* Municipal partners may submit applications year-round. Previous grantees may qualify to apply after the Oct. 31 deadline (reach out to the grant program coordinator to see if your proposed project would qualify). Others may continue to reach out to staff to discuss potential projects to get ready for the 2024 application season opening March 1st.
The Watershed Stewardship Grant program offers financial support and resources for clean water projects to residents and organizations in the watershed district. Some examples include habitat restorations, shoreline restorations, waterbody buffers, raingardens, and tree trenches.
Before submitting an application, you need to request and complete a site visit. A representative of RPBCWD will meet you at the potential project site to discuss your idea, offer advice, and answer questions.
After the site visit, you may submit a grant application. The grant process from application, project installation, and reimbursement is detailed in the task timeline. The timeline highlights what actions are to be taken by the applicant/grantee (that's you!) and District staff.
The three main parts to the grant process are:
After your project is complete, you are required to maintain that project for 5 years if you are a homeowner and 10 years for other applicant categories. We will ask for annual reports depending on the type of project.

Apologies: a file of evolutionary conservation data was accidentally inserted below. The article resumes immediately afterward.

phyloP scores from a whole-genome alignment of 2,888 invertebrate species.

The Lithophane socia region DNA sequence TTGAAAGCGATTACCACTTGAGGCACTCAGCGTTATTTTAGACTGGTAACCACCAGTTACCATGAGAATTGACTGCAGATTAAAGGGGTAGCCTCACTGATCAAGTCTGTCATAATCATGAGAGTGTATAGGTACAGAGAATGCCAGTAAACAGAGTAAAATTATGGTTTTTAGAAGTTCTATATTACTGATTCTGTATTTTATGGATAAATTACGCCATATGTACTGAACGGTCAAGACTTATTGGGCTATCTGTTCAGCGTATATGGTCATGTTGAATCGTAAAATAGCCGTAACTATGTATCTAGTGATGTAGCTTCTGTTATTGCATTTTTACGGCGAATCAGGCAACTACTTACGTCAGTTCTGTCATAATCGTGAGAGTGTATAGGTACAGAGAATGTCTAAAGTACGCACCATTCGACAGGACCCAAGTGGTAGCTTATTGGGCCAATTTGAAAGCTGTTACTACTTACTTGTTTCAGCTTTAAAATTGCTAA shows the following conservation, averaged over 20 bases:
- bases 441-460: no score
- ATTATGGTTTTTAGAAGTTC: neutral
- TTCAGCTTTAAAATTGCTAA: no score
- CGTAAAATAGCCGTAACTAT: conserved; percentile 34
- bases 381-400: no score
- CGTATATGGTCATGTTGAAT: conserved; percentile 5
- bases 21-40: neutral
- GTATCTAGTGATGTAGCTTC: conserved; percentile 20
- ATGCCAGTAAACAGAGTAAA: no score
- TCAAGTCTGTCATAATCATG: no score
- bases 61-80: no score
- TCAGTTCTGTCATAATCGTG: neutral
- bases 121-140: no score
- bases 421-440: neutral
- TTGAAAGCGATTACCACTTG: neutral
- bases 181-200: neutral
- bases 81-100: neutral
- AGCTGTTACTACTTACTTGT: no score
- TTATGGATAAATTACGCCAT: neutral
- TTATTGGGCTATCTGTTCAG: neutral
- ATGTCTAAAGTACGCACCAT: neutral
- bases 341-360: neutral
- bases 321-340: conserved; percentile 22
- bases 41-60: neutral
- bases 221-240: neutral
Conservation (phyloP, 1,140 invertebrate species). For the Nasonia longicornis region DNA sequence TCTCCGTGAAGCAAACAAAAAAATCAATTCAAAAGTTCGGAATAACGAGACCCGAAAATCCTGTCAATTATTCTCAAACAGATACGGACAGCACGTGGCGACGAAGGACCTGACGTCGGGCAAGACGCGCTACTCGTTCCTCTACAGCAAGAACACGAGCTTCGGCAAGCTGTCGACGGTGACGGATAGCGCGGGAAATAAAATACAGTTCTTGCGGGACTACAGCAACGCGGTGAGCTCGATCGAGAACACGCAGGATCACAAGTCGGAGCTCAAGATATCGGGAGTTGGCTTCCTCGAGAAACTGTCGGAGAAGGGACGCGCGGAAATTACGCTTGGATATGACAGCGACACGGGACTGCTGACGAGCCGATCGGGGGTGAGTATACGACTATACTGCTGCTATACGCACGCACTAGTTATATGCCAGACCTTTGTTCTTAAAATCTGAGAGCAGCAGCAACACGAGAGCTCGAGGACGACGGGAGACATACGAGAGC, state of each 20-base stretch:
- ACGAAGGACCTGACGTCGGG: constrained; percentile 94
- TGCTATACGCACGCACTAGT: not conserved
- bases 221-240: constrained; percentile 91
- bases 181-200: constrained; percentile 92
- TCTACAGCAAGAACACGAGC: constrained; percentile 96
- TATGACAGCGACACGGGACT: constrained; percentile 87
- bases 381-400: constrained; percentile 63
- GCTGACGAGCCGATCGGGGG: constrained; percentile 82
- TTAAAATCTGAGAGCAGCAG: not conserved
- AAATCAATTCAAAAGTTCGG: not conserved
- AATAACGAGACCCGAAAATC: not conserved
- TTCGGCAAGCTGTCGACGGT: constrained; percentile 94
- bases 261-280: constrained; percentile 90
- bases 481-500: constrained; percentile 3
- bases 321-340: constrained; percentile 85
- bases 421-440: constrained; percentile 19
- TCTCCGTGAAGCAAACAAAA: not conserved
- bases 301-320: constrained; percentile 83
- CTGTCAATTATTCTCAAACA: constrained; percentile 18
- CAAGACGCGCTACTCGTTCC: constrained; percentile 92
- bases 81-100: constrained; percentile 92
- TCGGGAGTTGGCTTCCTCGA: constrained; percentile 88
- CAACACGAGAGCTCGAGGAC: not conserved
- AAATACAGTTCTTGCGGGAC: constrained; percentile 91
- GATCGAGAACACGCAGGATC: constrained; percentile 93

Are you in the District? Enter the potential project address to make sure it's located within the Riley Purgatory Bluff Creek Watershed District: www.rpbcwd.org/map
What Projects Qualify for a Grant?
There are seven general categories for types of projects that qualify for a Stewardship Grant. Click below to learn more.
Native Plant Requirements
Some types of projects have native plant requirements including ecologically friendly maintenance.
There are three application forms. One application for a Native Planting, one for a Rain Barrel, and one for all other eligible projects types. You must have a site visit before you submit an application!
Projects eligible for a grant include:
Each type of project has requirements in order to qualify. Learn more about project requirements.
Buckthorn removal is not covered in the grant program. However, you may use grant funds to purchase native plants or native seeds to enhance a wooded area that is undergoing or has already undergone buckthorn removal.
The Habitat Restoration grant is intended to restore developed or highly degraded sites back to natural habitat. Examples of developed sites include lawn/turfgrass, hard surfaces such as pavement/asphalt (patios, driveways, parking lots, etc.), or other site that is impervious, has low-permeability, or produces signficant stormwater runoff. Some highly degraded natural areas (with or without buckthorn) with conditions such as severe erosion may qualify as habitat restoration.